I think Tamsin was too quick to label fast fashion as "evil". H&M have reached huge success with their Conscious Collection, which was even worn on the red carpet by several celebrities, and low-cost fashion chains are picking up on the eco trend. Plus, many of us reading this book have financial issues to take into consideration as well as environmental ones. Translation: we can't afford the Chanel jacket instead of the Zara one. I think Tamsin should have put her efforts into plugging small, eco-friendly brands instead of big designers. Which she does, but to an extent.

I was also a bit outraged at the notion that fur was a "choice" and a "debate", "which side are you on?" This is what one might expect from a fashion magazine, but you'd think that a book on green style would be clearly, fiercely and proudly anti-fur. The argument that "if designers want to use fur, it's up to them" seems washed-up and a bit empty. What does that even mean? If I want to be an alcoholic I guess it's up to me as well, but that hardly makes it a commendable choice. I really liked Taupe Hynde's view on fur in the book, though. Especially vintage fur.

The same goes for leather: Tamsin brings up the fact that leather production is extremely unfriendly to the environment, then names some cruelty-free companies that make beautiful leather-free accessories. So I think, great!
 Then, out of nowhere, she comes out with, "but if you can't resist, here are some really great leather companies!" WTF? If you "can't resist" (and if I can, you can) maybe you should be reading a different book? It's like a vegan cookbook with a section of meat recipes "for those who can't resist". It makes no sense. Also, animal well-being isn't taken into consideration in the chapter on leather. Nowhere does Tamsin mention the horrible ways animals are treated in the process of making a Mulberry bag, which makes me wonder if the eco edge of this book comes from the heart...or just from the desire to jump on a growing trend.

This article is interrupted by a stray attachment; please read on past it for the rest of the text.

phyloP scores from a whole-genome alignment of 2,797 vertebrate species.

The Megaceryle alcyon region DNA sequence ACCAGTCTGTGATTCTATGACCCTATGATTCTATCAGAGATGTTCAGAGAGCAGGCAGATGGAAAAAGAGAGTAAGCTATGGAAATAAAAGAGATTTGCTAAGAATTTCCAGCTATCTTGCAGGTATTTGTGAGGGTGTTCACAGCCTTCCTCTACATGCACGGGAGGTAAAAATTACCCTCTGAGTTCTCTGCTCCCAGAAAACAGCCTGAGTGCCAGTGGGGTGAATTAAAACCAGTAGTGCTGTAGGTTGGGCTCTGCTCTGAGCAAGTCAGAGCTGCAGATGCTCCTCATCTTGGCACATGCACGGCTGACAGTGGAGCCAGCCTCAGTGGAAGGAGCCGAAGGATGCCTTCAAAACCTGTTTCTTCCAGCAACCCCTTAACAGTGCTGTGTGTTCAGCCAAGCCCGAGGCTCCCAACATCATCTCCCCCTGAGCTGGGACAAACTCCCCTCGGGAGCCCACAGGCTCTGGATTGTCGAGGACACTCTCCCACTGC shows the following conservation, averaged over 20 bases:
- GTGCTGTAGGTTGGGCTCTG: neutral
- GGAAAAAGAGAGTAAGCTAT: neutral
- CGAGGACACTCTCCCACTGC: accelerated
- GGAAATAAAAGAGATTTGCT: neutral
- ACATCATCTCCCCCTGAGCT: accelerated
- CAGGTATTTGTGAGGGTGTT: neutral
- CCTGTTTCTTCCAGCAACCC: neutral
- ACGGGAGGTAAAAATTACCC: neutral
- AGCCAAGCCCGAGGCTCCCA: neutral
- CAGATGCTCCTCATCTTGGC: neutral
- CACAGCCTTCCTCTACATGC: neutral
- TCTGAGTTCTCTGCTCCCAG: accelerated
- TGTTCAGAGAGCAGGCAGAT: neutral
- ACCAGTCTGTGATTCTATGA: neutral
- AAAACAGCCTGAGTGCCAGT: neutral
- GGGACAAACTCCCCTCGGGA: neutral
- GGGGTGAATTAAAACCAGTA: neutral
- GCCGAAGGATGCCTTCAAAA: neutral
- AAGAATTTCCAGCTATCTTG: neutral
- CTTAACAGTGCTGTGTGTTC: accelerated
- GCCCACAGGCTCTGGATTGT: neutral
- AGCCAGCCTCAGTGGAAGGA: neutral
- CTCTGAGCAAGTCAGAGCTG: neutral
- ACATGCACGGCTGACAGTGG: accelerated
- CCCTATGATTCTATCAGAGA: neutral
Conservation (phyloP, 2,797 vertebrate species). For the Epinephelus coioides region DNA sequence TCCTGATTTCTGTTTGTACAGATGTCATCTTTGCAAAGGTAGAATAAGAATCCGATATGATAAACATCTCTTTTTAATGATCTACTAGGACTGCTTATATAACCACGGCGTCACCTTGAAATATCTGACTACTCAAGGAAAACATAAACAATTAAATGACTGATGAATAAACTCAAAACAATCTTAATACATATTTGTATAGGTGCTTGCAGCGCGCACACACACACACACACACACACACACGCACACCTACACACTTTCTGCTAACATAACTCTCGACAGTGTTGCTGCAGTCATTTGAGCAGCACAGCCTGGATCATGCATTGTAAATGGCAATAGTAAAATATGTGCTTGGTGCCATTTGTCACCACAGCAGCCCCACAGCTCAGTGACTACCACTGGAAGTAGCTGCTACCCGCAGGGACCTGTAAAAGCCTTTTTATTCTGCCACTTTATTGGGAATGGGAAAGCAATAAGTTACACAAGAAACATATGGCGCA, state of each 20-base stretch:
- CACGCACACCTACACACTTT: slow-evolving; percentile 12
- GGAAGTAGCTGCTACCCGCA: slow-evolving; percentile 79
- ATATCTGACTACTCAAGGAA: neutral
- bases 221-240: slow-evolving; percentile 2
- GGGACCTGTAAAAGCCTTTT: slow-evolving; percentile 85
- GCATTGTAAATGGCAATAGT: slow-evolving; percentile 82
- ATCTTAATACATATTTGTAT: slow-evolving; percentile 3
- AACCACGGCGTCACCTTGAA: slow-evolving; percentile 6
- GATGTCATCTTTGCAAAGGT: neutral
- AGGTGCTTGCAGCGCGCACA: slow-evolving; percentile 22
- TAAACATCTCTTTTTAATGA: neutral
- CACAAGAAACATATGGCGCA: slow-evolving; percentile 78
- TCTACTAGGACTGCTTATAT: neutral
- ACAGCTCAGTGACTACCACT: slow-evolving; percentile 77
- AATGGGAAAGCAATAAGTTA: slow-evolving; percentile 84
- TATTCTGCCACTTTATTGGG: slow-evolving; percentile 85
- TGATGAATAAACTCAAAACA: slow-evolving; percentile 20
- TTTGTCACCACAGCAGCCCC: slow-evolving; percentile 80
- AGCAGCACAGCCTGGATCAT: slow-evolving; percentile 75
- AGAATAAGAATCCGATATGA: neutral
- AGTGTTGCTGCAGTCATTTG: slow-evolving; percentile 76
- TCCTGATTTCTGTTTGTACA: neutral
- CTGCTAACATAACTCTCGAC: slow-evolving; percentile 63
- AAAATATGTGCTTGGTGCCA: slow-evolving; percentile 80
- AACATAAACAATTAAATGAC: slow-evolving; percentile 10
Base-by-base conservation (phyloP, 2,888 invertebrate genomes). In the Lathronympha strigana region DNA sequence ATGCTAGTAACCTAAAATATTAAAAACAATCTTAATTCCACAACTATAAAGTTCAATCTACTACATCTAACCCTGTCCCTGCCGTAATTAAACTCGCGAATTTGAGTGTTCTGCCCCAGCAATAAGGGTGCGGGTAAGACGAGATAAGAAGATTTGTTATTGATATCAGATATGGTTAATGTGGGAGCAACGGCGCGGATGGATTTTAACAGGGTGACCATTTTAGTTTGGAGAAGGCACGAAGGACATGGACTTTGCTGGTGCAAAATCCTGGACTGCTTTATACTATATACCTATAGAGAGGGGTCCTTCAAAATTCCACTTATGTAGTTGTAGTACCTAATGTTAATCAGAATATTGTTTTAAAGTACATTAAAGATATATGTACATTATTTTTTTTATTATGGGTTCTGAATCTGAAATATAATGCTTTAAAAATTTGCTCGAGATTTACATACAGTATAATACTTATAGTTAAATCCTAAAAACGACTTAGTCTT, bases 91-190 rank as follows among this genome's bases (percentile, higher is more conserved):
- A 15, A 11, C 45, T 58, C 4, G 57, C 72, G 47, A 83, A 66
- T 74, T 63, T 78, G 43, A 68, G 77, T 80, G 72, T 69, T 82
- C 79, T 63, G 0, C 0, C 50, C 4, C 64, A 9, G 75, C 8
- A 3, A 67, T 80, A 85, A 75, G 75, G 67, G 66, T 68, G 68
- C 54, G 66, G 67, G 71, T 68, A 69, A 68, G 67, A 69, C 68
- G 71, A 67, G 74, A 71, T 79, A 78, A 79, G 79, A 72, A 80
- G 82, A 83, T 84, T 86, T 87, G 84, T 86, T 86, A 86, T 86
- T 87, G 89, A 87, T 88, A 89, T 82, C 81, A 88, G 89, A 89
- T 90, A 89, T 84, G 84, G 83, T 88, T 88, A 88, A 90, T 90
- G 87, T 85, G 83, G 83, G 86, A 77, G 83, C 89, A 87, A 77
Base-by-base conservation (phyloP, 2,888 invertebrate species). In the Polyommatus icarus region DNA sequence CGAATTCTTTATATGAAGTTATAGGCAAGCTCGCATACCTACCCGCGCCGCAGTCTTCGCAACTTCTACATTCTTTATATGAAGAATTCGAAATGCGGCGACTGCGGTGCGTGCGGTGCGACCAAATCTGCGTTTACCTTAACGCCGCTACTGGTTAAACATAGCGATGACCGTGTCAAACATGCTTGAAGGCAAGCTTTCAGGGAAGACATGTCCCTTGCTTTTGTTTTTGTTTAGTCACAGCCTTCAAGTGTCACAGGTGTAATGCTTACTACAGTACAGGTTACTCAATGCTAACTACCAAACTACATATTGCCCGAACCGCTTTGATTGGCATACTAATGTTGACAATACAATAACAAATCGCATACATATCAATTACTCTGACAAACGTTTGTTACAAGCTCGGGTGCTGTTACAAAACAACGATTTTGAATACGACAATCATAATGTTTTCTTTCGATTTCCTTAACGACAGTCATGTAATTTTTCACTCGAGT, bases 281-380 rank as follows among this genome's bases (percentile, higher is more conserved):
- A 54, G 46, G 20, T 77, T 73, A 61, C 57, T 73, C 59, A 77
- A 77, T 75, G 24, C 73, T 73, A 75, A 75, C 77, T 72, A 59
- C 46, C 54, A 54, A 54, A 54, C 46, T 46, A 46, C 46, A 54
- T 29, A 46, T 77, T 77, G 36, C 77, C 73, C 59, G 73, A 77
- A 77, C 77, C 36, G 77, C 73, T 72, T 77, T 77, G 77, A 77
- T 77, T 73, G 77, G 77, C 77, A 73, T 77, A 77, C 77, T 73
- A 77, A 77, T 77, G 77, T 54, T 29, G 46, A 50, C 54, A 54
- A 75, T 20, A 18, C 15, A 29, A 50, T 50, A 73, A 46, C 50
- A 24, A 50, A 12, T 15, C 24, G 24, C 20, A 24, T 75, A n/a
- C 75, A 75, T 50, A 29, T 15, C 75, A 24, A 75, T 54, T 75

All in all, I enjoyed the "let's-save-the-world" attitude of this book and its innovative tips. But I found it a bit one-sided and not always with nature's best interest at heart. If you ask me, this "green style" book is more style than green. But still, it's a fun, info-packed read. If you can get it for €4,99 like I did, it's sure worth it.

Also: I LOVE this drawing and very much want this t-shirt.

Me in a nutshell - at least the person I want to be.

I'll leave you with a lovely quote from the book by Stella McCartney (which you can also find on the Coffee and Heels Facebook page) on animal-free fashion:

"It's suprising to me that people cannot get their heads around a non-leather bag or shoe. They already exist out there, but unfortunately designers feel they have to slap a leather trim or sole on them. People need to start looking at the product, and if they like it, that's all that matters. If it has an ethical or ecological edge, that's a huge bonus. We address these questions in every other part of our lives except fashion."


  1. Si troverà anche in italiano? Vado subito a dare un'occhiata su Amazon :)


  2. Alessandra: sí, c'é anche in italiano!